If you search synonyms for underground, you get a lot of exciting results. Clandestine. Avant-garde. Subterranean. Revolutionary.
Dupont Underground’s name is fitting because this nascent nonprofit dedicated to promoting art and design is all this, plus it’s literally underground. Its home is the abandoned tunnel beneath Dupont Circle that was once part of the city’s trolley line, the precursor to today’s Metro (albeit likely with fewer instances of spontaneous combustion).
You may be totally unaware of this long forgotten space; perhaps you even walked past the sealed entrances dozens of times on your way to Kramerbooks or the Eighteenth Street Lounge, completely oblivious to the neglected caverns below. But these 75,000 square feet of deserted darkness have waited quietly beneath the thriving vigor of Dupont Circle to be rediscovered and deemed useful and valuable again. (Sort of like Tony Bennett.)
The tunnel was shuttered in 1962, when D.C.’s trolleys were taken out of commission, and the space’s attempted comeback 20 years ago with the Dupont Down Under food court turned out to be an example of what wouldn’t work.
Dupont Underground is responsible for the latest resurrection, which at this point, looks a lot more like you would expect an actual resurrection to look, complete with dirt, stains, dampness, cracks, dim lighting and a funky aroma.
If you agreed the formation of this organization and its first project is like a birth, it would currently be in the stage between when the baby emerges from the mother and is cleaned off by attending medical personnel — full of hope and promise, and a bit of gunk. But this baby likely will never be entirely spotless, because art isn’t about being all squeaky clean and fresh-smelling, it’s about truth, authenticity, life in the raw, if you will (and even if you won’t).
Indeed, Craig Cook, director of arts programming for Dupont Underground, said that although the group wants to add plumbing and HVAC to the space, their goal is for it to be clean and safe, but not whitewashed and remade.
“We intend to keep the tracks in place and intact,” he said. “It brings a level of authenticity.”
Got the Ball Rolling
Dupont Underground’s inaugural event is the inspiring and Re-Ball!, the repurposing of the 650,000 balls used in the making of the National Building Museum’s BEACH exhibit last summer. (Alas, if only Dupont Underground could have rescued the Building Museum’s previous exhibits like the maze and the mini golf course — technically more maxi than mini — so they too could have been given new life.)
Securing the deal with the building museum gave the group the momentum it needed to really take off.
“Once we got the balls,” Cook said, “Everything else just congealed around it.”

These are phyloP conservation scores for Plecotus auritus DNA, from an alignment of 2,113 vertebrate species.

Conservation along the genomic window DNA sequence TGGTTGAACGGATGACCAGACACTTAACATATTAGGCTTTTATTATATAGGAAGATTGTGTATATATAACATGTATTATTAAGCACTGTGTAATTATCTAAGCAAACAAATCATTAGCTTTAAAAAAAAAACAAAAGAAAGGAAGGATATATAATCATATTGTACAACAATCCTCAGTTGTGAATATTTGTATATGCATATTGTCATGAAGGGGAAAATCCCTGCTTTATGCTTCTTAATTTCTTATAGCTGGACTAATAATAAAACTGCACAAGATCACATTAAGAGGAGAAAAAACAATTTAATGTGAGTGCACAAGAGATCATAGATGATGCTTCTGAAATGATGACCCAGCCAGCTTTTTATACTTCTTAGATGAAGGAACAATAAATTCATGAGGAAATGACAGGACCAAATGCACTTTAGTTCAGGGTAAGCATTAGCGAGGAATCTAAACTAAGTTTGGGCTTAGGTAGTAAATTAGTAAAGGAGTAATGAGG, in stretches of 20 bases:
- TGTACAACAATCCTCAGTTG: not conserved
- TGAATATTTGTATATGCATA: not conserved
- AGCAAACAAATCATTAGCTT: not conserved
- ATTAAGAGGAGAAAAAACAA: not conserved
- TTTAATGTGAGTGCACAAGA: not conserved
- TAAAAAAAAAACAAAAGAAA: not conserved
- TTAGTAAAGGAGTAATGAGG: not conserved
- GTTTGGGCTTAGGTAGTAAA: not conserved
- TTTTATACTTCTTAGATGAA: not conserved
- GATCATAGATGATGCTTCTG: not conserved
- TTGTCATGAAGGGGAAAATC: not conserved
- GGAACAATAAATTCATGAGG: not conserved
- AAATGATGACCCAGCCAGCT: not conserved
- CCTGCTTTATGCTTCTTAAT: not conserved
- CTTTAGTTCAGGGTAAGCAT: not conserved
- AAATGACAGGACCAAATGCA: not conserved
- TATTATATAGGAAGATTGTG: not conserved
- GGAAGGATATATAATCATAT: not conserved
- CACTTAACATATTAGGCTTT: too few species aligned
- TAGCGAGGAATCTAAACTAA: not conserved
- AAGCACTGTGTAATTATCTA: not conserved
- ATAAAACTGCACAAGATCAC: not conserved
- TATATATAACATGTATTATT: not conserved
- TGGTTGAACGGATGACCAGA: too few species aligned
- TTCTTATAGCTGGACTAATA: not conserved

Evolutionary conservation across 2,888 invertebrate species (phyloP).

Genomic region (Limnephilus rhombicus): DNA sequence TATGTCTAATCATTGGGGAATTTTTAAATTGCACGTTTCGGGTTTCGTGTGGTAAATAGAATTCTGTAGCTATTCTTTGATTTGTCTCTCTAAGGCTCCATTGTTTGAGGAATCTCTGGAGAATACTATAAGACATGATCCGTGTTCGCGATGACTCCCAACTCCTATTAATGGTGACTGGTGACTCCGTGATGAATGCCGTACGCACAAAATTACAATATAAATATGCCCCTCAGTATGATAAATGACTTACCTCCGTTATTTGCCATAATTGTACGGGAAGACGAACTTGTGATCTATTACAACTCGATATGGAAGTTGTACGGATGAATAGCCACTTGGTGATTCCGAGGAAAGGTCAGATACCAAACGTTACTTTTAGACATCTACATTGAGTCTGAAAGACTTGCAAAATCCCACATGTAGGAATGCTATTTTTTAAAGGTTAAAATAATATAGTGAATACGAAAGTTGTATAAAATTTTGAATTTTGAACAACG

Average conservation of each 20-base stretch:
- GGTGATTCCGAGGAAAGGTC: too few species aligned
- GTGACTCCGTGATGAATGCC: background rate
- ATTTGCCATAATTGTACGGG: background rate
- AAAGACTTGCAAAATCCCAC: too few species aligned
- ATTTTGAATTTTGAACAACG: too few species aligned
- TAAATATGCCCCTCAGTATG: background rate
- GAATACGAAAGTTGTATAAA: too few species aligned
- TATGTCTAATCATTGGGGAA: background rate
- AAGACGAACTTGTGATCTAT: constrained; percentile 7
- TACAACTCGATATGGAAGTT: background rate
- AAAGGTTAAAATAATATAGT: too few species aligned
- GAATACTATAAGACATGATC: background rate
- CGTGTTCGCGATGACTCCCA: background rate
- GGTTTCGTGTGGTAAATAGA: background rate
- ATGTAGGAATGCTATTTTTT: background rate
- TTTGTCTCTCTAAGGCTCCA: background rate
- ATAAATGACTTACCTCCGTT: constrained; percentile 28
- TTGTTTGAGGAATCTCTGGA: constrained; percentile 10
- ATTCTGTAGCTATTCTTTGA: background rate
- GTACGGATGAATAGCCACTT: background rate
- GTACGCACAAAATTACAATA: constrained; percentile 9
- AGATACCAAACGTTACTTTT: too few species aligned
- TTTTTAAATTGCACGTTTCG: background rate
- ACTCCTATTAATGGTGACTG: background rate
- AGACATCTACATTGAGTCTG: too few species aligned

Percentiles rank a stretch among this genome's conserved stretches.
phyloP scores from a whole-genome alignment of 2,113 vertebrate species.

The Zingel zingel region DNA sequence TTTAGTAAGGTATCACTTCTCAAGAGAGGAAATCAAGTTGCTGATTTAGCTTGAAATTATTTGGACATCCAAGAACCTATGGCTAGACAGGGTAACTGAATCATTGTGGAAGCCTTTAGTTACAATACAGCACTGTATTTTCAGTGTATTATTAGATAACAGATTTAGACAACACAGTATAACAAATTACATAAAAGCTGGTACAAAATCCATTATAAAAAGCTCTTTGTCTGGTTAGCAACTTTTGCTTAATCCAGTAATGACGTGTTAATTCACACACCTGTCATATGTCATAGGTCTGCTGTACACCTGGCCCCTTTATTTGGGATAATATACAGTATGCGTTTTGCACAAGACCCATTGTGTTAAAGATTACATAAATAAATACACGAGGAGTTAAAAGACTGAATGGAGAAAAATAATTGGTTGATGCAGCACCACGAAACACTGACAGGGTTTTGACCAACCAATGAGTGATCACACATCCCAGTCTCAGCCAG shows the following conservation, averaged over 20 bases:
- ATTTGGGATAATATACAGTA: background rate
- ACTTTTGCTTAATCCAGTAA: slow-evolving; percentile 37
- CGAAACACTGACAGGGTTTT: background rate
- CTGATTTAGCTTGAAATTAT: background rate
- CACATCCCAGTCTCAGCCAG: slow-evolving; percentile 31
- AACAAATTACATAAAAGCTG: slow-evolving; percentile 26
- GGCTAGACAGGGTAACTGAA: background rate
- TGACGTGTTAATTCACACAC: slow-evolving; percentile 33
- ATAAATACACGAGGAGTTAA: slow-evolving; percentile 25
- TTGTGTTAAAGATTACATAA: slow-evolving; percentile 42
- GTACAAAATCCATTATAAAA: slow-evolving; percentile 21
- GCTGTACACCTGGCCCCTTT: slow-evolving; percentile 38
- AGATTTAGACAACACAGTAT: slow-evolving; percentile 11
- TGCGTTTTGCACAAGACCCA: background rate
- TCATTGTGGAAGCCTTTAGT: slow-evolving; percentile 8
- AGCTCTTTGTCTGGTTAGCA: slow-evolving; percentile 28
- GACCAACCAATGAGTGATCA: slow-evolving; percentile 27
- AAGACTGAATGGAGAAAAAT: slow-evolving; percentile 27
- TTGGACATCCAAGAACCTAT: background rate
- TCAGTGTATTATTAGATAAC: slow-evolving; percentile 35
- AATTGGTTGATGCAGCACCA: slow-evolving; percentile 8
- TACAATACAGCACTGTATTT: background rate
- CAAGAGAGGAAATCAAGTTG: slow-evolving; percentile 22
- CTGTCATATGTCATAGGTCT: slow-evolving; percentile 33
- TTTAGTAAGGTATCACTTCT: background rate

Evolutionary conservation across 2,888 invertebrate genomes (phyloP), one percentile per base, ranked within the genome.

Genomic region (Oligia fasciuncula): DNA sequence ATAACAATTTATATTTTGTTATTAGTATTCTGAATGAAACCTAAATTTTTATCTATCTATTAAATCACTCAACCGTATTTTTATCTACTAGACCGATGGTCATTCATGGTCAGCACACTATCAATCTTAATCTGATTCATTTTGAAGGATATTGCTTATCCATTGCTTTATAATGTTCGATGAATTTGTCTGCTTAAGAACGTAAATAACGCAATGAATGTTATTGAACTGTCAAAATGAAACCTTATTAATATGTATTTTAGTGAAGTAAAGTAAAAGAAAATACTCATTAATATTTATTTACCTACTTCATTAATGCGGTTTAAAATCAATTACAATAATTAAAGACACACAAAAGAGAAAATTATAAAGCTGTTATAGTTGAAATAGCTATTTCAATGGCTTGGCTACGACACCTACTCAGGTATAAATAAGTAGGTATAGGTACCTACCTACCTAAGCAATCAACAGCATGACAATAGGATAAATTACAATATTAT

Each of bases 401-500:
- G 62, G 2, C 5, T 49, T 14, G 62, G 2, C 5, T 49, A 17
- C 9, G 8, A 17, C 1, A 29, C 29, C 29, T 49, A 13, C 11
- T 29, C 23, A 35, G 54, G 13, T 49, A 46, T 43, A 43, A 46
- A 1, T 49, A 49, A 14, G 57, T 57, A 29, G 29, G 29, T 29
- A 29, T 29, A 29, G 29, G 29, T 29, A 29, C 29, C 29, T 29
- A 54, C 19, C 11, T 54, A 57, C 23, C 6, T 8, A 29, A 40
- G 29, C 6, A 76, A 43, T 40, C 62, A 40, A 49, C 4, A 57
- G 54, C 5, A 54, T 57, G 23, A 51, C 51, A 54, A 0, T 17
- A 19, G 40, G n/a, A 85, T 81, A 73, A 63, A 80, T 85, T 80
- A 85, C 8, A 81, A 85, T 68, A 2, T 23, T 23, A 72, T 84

The exhibit, like the organization itself, is cool, dark, smooth and edgy. Conceived and built by Hou de Sousa, a New York-based architecture and design studio, RAISE/RAZE takes the 3-inch balls from their former free-flowing existence in the Building Museum’s great hall, and in keeping with the theme of recycling and reusing, organizes them into building blocks that can be used again and again.
“It’s about how you can repurpose infrastructure,” Cook said of the space and the exhibit. “It comes out of things that have been abandoned or demolished.”
The balls are fastened together with hot glue into 3-by-3-by-3-ball cubes, with Velcro affixed to the corners so that structures can be built, taken apart and built anew. The exhibit features walls, symmetrical structures and columns reminiscent of stalagmites and stalactites, but with more rigidly defined corners, a la Minecraft.
A space inside an area marked off with tape contains blocks that visitors are allowed to play with and make their own art out of. (The tape is green, demonstrating that you are allowed to touch what’s inside, rather than red, which would indicate that you are not allowed to touch what’s outside.)
Attendees (all adults this past rainy Saturday afternoon) delighted in stacking the bricks as high as they could before they came crashing down with a thunderous roar — no doubt aided by the acoustics — that belied their light weight.
Tickets ($15) to the exhibit, which closes June 1, are sold out, but you can still probably get in if you show up and hang around and wait for ticketholders to leave. Dupont Underground leases the space from the Department of Consumer and Regulatory Affairs, which limits occupancy to 49 people at a time, so every time one person leaves, someone else can come in.
Once Dupont Underground closes the doors on this project, it begins work on its next installation, a project that’s still hush-hush, but Cook says the endeavor aims to “bring the network into larger discourses and elevate our profile beyond the District.”
Re-Ball is open to the public from 11 a.m. to 6 p.m. on weekends, 5 to 8 p.m. Wednesday through Friday and for private tours by appointment Mondays and Tuesdays. Access is via stairway outside of 11 Dupont Circle. See more creations on Instagram.